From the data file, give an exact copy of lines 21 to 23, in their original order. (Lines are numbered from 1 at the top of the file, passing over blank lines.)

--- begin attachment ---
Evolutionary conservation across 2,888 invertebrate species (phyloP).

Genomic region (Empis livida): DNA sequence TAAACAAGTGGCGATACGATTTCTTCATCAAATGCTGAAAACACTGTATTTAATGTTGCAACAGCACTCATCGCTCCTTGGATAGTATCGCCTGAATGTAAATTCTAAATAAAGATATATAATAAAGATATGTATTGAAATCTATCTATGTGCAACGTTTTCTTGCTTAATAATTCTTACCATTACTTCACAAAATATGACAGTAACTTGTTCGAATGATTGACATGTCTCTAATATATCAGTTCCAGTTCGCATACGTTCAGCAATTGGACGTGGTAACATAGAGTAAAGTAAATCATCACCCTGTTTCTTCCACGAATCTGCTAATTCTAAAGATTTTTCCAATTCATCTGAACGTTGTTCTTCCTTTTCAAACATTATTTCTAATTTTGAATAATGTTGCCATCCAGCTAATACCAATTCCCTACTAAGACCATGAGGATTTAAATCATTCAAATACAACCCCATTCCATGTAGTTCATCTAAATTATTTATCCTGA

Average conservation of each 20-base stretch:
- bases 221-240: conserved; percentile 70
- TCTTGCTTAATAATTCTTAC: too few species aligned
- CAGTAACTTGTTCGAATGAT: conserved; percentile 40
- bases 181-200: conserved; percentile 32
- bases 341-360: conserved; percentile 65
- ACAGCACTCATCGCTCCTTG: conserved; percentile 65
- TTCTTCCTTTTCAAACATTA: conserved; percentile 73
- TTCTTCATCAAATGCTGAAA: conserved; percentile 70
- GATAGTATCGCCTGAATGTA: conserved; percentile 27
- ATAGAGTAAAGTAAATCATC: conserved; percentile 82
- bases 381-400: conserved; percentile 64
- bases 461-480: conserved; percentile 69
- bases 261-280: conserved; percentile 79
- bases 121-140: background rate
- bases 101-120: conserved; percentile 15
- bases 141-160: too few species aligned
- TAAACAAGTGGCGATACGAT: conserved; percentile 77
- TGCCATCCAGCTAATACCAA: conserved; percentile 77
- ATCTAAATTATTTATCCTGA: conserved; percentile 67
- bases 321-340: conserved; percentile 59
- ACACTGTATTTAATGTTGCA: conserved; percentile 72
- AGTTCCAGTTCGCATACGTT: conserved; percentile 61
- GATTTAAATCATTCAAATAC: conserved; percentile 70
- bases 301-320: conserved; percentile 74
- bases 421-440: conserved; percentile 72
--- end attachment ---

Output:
- TGCCATCCAGCTAATACCAA: conserved; percentile 77
- ATCTAAATTATTTATCCTGA: conserved; percentile 67
- bases 321-340: conserved; percentile 59